So immediately after the celebration I rushed to the Executive Wing. I rushed through the endless doors in Beehive trying to get hold of Parekura, the Minister for Maori Affairs. I nearly gave up because I must leave then to catch the last flight back to Auckland. All of sudden and out of nowhere, here came the giant Parekura! He barely knew me at that time but I must have presented myself well in the short space of one of two minutes. He laughed and spoke in his iconic humorous tone: “Ohkey boy, I’ll sign it for you”.

I subsequently sought permission from the General Secretary Mike Smith to keep the original form and submitted instead a certified copy. I cherished the nomination form then and will cherish it more now.

For a humble Chinese person who made New Zealand home, to have someone like Parekura witness my nomination form was more than being symbolic. We are deeply grateful to the Tangata whenua and Parekura was and will forever be our matua.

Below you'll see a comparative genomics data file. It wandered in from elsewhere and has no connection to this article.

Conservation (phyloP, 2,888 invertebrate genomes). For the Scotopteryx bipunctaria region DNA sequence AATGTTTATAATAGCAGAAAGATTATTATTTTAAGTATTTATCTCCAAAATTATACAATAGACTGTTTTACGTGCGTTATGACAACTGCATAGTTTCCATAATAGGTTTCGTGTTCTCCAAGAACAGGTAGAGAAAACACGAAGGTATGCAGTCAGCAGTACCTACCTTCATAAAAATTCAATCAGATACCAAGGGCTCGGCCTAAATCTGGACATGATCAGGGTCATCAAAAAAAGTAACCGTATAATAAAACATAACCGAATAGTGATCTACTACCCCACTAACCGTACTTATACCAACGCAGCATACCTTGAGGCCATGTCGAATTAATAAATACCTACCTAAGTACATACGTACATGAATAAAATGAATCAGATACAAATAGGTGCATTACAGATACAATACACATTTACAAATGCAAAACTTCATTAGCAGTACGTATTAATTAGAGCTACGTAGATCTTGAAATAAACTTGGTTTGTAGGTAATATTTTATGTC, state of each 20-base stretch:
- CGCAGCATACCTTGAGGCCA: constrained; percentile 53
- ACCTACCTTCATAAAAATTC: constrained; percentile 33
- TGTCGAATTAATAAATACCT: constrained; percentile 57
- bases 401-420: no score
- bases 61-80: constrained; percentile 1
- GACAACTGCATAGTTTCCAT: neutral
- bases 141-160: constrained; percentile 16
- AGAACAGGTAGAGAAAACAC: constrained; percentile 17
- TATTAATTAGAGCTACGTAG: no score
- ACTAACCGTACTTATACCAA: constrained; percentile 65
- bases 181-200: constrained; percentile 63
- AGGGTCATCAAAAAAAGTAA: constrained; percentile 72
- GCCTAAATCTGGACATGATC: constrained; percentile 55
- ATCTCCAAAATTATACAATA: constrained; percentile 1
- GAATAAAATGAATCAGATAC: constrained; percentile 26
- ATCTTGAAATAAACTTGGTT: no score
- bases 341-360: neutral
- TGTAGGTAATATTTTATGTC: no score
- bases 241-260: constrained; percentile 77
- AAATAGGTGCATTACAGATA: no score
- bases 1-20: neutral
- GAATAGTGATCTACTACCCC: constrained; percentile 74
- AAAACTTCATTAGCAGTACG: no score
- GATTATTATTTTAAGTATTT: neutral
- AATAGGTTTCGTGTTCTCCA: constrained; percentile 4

Since I’ve become an MP, we bumped into each other in the long corridors in Parliament from time to time. Each time he greeted me with a friendly “chief”. He even regarded me as one of his “browny bros” and supported me.

He’s our true chief. His wisdom, passion and humour are a guiding light for me and for us. 


Filed under: asian, ethnic, Labour Party
Comments Off on Goodbye Chief

Hands-off Government let export education drift

Posted by on March 19th, 2013

Lincoln Tan of the New Zealand Herald reports